The threat being posed by the reclusive regime in North Korea continues to evolve, as their quest for thermonuclear weapons grows nearer to completion.
In the past 12 weeks, the hermit kingdom has enormous strides in their weapons technology programs, including the dual launches of the nation’s first intercontinental ballistic missiles, the detonation of what was likely a hydrogen bomb ten times as powerful as the atomic devices that ended World War II, and the possible miniaturization of their nuclear warheads to a size appropriate for missile delivery.
All the while, Kim Jong Un and his military have celebrating and threatening, with a particular focus on provoking the United States.
Of course, just 40 miles from the demilitarized zone that separates North Korea from South Korea sits Seoul, the capital of the latter Korea, and home to the 2018 Winter Olympics; an event that will likely be overshadowed by the looming threat to the north.
That threat, according to experts, could already be affecting ticket sales for the international contest.
“South Korea wants more than a million spectators for the Games that start in February and expects 70 percent to be locals. But if South Koreans are excited about the Games, they didn’t fully show it during the first phase of ticket sales between February and June — the 52,000 tickets purchased by locals during the period were less than 7 percent of the 750,000 seats organizers aim to sell domestically.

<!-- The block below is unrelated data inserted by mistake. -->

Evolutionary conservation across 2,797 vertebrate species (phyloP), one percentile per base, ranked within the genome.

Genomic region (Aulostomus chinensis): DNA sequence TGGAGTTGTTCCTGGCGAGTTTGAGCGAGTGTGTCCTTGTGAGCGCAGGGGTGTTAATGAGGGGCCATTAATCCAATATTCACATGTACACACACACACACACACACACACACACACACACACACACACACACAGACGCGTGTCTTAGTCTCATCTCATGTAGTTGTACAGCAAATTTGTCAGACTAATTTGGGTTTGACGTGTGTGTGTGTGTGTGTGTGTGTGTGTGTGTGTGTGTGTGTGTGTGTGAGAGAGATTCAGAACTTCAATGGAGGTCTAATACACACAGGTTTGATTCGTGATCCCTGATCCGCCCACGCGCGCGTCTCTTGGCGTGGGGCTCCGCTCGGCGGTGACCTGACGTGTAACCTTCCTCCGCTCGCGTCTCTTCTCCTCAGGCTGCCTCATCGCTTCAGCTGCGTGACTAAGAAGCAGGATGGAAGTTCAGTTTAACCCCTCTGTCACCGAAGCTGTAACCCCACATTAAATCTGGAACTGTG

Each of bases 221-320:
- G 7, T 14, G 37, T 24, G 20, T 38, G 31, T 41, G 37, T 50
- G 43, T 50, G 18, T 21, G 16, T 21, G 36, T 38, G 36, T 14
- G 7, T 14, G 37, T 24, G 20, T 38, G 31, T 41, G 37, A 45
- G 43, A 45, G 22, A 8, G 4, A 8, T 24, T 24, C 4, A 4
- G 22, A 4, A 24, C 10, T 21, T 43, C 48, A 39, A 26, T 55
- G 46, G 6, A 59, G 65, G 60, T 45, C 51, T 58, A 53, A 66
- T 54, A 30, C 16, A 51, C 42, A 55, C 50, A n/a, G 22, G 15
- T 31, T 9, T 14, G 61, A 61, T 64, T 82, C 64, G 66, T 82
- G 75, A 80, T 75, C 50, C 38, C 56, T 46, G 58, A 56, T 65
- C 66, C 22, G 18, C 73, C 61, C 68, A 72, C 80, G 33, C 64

“International sales got off to a faster start with more than half of the targeted 320,000 seats sold. But now there’s fear that an increasingly belligerent North Korea, which has tested two ICBMs and its strongest ever nuclear bomb in recent weeks, might keep foreign fans away from Pyeongchang, a ski resort town about 80 kilometers (50 miles) south of the world’s most heavily armed border.
“South Korean Olympic organizers reopened online ticket sales on Sept. 5 and hope for a late surge in domestic ticket sales as the Games draw closer. Locals purchased nearly 17,000 tickets on the first two days of resumed sales.”
One hopeful sign is that North Korean athletes will be present at the games, likely negating any massive plans for retaliation by Kim and his goons.
Furthermore, an attack aimed at the Olympics would fail to target only the enemies of the North Korean state, and would certainly draw international attention to the ongoing poor behavior of the dainty dictator. In such a case, Kim would be forced to fend off pressure from a global alliance, backed by the United States; something that would undoubtedly cripple his ability to control his nation.